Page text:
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Annual Memorial Lecture Honors GI Alumnus and College Relationship to the Military

March 13, 2019 | By Kimberly Uslin

Erik Kristensen is a Graduate Institute Alumnus who was killed in the line of duty in 2005. 

In 2010, Michael Zampella (A92) was preparing to mobilize to Iraq with SEAL Team Five when he noticed a plaque on the office wall—a memorial to Erik Kristensen (AGI00), who had been killed in the line of duty in 2005.

“I couldn’t believe [the plaque] said St. John’s,” recalls Zampella. “I knew he had graduated from the Naval Academy, but he had also attended the Graduate Institute.”

Kristensen was well-known among Navy SEALs, as he had been part of Operation Red Wings, a fatal 2005 SEAL Team Ten mission that later inspired the book and film Lone Survivor. His dedication inspired Zampella, and that fact that Kristensen, too, was a St. John’s grad compelled him to take action.

“Most of the officers in SEAL Teams are [Naval] Academy grads, and when we got back from Iraq, we said, ‘Why haven’t we done something? We should do something about this,’” Zampella remembers. Through a Navy connection, he met with Kristensen’s parents and proposed a lecture series in Erik’s honor. They were supportive, and the first-annual Erik S. Kristensen Memorial Lecture was held at St. John’s in 2013.

Erik’s story is a great story of selflessness,” says Zampella. “I’ve talked to a lot of people who knew him well and went to school with him at various stages, and he was always known throughout his life as the guy who was helping someone else out. This helps keep his memory alive, in all his particularities.”

Since 2013, the series has grown and evolved. It is co-sponsored by St. John’s and the Naval Academy, though former President Christopher Nelson (SF70) fully embraced the lecture and asked that it be held annually at St. John’s, where it was officially incorporated into the Friday night Formal Lecture Series in 2018. Now held the Friday before the annual Annapolis Cup, it is considered an integral part of the community-building weekend between the institutions.

“Erik taught in the English department while he was [enrolled] in the Graduate Institute, so we’ve always had a good contingent from the Academy,” says Zampella. “It’s an opportunity to bring the two communities together in memory of Erik.”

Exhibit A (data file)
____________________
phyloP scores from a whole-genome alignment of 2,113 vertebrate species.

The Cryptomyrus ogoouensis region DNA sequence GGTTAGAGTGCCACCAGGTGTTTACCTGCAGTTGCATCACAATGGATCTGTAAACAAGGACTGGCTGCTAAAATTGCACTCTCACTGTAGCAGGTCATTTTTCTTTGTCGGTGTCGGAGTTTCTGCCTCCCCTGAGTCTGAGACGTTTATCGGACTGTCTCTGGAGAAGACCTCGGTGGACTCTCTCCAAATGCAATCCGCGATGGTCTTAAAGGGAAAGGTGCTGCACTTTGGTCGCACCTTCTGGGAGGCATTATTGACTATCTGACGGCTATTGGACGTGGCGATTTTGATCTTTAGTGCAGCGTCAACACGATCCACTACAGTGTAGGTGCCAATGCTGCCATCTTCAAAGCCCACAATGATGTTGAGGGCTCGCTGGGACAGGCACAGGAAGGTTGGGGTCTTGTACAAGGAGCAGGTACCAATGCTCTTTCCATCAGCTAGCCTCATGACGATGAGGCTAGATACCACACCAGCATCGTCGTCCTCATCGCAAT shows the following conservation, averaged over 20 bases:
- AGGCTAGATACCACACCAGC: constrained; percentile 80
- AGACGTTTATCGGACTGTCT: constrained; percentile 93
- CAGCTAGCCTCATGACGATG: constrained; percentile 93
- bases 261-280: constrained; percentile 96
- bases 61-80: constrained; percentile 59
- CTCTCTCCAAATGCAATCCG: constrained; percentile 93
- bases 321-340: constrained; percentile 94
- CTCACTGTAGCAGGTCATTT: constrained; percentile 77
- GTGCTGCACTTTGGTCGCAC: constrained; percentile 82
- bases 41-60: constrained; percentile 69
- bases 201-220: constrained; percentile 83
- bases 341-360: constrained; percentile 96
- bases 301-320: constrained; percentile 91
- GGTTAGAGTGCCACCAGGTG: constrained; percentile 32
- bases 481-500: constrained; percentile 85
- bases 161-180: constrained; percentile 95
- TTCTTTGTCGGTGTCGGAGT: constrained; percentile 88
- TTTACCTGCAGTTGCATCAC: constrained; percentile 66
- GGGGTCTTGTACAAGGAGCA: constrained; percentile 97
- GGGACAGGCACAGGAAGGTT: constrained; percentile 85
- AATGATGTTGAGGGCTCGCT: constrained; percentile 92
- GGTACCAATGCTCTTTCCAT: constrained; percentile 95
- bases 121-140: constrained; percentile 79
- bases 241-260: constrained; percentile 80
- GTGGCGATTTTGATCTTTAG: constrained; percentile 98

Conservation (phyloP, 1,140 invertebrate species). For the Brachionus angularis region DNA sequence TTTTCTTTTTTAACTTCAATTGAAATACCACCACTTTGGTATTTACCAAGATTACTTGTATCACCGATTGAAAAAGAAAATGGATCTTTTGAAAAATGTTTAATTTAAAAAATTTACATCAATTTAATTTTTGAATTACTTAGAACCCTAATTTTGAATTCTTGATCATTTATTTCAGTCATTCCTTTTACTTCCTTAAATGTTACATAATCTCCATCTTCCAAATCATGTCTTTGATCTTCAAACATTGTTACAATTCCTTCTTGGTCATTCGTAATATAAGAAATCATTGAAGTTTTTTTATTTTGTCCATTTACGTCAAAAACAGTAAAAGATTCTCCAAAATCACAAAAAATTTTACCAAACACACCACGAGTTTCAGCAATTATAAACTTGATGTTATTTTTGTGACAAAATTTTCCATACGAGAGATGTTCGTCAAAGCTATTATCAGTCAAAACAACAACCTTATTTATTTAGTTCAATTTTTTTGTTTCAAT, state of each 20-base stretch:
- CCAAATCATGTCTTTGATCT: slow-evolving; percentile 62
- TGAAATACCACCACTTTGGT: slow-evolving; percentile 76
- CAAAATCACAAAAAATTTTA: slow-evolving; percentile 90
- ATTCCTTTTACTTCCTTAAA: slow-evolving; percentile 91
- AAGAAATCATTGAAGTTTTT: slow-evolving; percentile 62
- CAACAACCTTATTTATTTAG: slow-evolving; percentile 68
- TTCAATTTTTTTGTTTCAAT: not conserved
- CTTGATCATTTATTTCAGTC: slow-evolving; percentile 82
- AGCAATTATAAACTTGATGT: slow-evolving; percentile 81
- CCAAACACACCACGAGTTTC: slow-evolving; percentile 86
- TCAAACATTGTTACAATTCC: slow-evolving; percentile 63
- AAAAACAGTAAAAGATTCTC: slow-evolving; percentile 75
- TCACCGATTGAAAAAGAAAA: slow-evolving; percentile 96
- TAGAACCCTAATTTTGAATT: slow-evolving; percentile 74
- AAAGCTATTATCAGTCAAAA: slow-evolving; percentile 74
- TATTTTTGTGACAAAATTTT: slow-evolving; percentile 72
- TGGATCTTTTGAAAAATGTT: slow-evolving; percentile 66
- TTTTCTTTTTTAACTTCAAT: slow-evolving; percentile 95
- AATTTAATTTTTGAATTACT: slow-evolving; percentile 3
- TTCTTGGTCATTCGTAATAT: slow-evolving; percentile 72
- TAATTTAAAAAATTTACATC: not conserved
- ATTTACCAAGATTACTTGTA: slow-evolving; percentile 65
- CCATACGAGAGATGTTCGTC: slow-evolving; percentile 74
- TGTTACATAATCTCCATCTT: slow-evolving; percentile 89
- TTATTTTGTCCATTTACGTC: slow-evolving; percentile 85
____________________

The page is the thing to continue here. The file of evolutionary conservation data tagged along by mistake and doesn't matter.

The lectures always focus on issues of strategy, history, or national security, a subject matter that “both groups can find interest in,” Zampella says. Past events have spanned topics such as civil-military relations, great works of military or naval history or literary works depicting military or naval figures and events, the vital importance of naval and military power for our nation in peacetime and in war, and the role of the liberal arts in professional military education.

This year, the lecture will be delivered by historian Andrew Bacevich, Professor Emeritus of International Relations and History at the Boston University Frederick S. Pardee School of Global Studies and retired U.S. Army officer. The title of his talk is “Age of Illusions: America After the Cold War.”

From the archives: "Group Portrait of St. John's Students in Military Uniform outside of McDowell Hall, St. John's College, Annapolis, Maryland," circa 1920-30.

Lectures like these, says Zampella, help to underscore St. John’s longstanding connection to the military. The college was a military school for much of the late-19th and early-20th centuries, and after compulsory military training ceased in 1923, it became the site of the United States’ first Naval ROTC program. Even after the ROTC program ended in 1926, the Program as it currently stands had a military influence.

“A lot of people don’t realize that the Great Books education started because of a reaction to World War I,” he explains. “The government thought that the soldiers didn’t have an understanding of the principles of Western culture to underlie their actions, and there was a sense that there was a crisis that needed this education.”

The Great Books curriculum, then, began at the American University in Beaune, France as a way for soldiers to build an understanding of the foundations of Western thought. It later moved to Columbia University, the University of Chicago, and the University of Virginia before its adoption by Scott Buchanan and Stringfellow Barr at St. John’s.

Though the motivations for the education may be different now, Zampella argues that it is still necessary.

“There’s maybe not still the same crisis, but there’s the same need,” he says. “Anyone who wants to be an involved and interested citizen should get this education.”

The 2019 Erik Kristensen Memorial Lecture will take place Friday, April 26 at 8 p.m. in the FSK Auditorium on the Annapolis campus. It is supported in large part by the Navy SEAL Foundation, Inc., Eye-Street Kristensen Klassic, and the Navy SEAL Family Foundation.